An excerpt from Rabbi Daniel Lapin Blog, Thought Tools Originally Posted on July 29, 2015 by Susan Lapin
This fellow I know runs a struggling consulting business. The advice he delivers is of high quality–I know because I have consulted with him once or twice. Yet he struggles. He agonizes about his lack of success. He is proud of his professional competence but is baffled by his competitors who vastly outperform him financially, though his skills and experience are superior to theirs.
Obviously there could be many reasons to account for his lackluster growth. Maybe he makes mistakes in his marketing or perhaps he should adjust his pricing but these are relatively easy to fix. This fellow has worked on that yet he continues to fail. And I know why. But he’s never asked me so I’ve never told him. Unsolicited advice is seldom welcome.
I know what his problem is because he unknowingly reveals it to me. In casual conversation he has often said things like this: “You know that builder friend of yours, do you think you could get him to do me a favor?” Or this: “At that birthday party I attended last night I met a lawyer with whom I hit it off; I think his wide range of contacts could help me.” Even this: “Remember you suggested I look up Mr. Jones while I was in Chicago? I did and I can’t see what good he could do me.”
Not once has he ever said to me, “If you ever encounter a struggling entrepreneur whom you think I could help, call me and I’ll help him pro bono.” Or, “I looked up Jones as you suggested and I’d really like to help him. Do you have any idea of what the best way would be to do so?” In other words, this fellow sees the world only in terms of how it could benefit him. He sees his connection with the world as a great big pipe with a one-way valve ensuring that goodness and abundance only flow inbound.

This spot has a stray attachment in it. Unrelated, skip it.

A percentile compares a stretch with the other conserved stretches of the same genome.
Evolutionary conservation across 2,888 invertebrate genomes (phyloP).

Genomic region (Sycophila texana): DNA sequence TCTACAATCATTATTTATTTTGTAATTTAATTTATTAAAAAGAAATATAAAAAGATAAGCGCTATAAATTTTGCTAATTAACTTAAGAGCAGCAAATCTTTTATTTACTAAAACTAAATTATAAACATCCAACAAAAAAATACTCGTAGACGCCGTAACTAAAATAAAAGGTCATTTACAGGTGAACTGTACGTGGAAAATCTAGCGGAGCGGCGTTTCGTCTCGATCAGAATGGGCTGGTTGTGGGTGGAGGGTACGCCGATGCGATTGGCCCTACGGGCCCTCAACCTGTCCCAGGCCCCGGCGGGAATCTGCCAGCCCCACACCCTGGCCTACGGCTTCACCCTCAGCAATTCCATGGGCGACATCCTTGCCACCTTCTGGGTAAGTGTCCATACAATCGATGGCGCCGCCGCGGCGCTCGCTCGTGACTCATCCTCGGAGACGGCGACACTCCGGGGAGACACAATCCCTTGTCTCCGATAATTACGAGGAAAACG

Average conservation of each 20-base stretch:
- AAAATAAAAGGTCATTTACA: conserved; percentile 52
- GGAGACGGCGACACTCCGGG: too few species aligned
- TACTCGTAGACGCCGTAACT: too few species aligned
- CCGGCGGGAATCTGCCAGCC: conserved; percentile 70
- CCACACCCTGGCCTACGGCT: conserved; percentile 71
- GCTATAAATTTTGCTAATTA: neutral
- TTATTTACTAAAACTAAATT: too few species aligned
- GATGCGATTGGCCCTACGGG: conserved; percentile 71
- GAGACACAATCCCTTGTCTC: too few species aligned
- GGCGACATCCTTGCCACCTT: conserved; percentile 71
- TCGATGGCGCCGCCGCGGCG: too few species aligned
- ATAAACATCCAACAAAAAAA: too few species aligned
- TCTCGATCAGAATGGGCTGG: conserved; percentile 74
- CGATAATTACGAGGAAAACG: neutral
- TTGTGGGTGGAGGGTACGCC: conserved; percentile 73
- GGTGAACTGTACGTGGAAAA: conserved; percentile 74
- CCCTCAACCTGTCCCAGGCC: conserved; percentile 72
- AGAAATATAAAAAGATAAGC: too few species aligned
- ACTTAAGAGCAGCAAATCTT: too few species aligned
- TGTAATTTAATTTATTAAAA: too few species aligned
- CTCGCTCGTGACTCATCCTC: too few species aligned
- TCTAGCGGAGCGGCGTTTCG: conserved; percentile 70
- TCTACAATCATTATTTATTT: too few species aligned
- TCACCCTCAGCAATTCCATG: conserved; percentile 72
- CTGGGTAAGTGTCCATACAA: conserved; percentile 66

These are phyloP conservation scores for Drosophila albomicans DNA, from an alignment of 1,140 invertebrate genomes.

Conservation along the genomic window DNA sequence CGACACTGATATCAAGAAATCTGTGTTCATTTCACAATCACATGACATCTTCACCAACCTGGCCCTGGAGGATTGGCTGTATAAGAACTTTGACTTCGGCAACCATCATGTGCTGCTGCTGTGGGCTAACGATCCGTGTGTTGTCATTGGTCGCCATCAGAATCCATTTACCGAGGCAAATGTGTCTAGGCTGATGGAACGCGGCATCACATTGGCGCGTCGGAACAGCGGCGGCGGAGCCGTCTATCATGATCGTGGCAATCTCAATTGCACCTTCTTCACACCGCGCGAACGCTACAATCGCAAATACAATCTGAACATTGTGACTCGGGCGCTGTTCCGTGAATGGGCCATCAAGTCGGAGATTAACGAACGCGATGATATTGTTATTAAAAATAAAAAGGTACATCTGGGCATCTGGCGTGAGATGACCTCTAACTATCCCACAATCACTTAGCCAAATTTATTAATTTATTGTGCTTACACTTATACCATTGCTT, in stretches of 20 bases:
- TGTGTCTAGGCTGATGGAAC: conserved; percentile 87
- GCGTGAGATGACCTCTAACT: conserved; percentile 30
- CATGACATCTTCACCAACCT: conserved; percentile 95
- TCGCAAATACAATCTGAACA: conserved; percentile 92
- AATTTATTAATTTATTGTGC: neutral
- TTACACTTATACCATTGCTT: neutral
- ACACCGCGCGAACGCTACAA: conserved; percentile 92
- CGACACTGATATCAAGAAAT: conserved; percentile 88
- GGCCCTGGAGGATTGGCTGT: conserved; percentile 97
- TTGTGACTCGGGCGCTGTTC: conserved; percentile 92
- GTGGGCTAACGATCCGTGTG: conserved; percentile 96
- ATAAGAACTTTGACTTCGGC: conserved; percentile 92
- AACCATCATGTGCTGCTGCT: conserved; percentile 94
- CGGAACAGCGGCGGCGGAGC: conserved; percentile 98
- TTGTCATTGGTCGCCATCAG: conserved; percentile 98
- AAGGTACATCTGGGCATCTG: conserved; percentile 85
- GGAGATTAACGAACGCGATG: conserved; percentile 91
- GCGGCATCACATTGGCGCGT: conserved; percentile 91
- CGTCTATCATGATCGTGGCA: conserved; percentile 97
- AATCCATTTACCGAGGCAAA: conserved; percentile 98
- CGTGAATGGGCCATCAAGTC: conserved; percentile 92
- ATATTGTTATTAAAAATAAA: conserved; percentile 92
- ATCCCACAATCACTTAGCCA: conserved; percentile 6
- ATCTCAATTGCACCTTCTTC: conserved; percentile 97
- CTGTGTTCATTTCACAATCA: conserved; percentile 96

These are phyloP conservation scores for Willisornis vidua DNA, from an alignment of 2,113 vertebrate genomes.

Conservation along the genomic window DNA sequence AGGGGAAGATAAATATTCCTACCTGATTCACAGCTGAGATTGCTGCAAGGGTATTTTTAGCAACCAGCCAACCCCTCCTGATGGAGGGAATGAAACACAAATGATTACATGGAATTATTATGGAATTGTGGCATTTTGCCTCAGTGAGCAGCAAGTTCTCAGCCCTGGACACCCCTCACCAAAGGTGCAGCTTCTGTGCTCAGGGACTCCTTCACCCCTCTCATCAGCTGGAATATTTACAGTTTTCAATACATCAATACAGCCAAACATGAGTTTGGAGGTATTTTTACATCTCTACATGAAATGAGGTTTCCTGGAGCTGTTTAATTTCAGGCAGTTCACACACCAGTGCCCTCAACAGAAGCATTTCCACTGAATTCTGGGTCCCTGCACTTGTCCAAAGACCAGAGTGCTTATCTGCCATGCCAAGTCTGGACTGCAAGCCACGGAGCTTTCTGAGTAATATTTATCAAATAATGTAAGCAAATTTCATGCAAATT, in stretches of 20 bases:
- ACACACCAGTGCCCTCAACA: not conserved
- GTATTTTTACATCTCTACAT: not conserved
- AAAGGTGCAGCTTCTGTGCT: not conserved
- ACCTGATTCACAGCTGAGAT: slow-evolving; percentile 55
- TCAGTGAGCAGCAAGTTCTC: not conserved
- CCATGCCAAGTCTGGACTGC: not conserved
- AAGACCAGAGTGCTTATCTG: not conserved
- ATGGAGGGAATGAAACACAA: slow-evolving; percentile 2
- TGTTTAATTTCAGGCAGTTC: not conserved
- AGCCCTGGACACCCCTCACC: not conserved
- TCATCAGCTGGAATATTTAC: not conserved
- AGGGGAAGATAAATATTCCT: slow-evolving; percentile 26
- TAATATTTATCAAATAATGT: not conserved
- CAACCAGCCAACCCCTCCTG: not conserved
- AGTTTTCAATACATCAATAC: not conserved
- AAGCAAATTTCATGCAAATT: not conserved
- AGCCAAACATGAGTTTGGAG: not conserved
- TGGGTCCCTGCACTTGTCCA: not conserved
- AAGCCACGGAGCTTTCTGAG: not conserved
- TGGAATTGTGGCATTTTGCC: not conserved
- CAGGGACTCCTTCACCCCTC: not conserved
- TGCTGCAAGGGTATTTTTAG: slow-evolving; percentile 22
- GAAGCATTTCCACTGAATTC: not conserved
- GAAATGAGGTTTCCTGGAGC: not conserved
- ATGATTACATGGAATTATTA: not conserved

At first glance, this would appear to be sound business strategy. Focus on getting rather than giving and evaluate people only in terms of what they can do for you. However, nothing could be further from the truth. Our behavior shapes our personalities and, with the passage of time, it also sculpts our faces. Sure enough, to my eyes, this fellow has, in the last few years, acquired an unappealing self-centeredness. He seems even less interested in me, my family, and my life than he used to be.
God designed His world to incentivize us to be obsessively preoccupied with the needs and desires of His other children. He does so by bestowing upon us the enormous blessing of financial abundance in proportion to how many of His other children we please and how significantly we please them. Most of us prefer being pleased by people who at least appear to be as interested in our needs as they are in their own. When I encounter a sales professional who radiates only self-interest I take my business elsewhere.
One way to make our personalities and faces radiate a pleasing effect is to engage in regular acts of giving. Each evening as we privately perform our daily self-evaluation, we ought to make certain that we devoted ourselves just as much to giving as we did to getting. That includes not only time, energy and resources but also love, recognition, and attention.
There is more to his story, but he ends this one with the following statement:
The regular practice of giving stimulates awareness of and connectedness with others. If the fellow I know would learn this truth, immediate and tangible benefits would flow to him as they would to all who follow God’s plan for human economic interaction.
If you want to learn more about the Rabbi’s pearls of wisdom go to his blog at http://www.rabbidaniellapin.com/blog/category/thought-tools/.
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Isis B. Palicio, LUTCF, MBA
Pedro A. Palicio, MBA, Ph.D.
Infinite Banking Concepts® Authorized Practitioner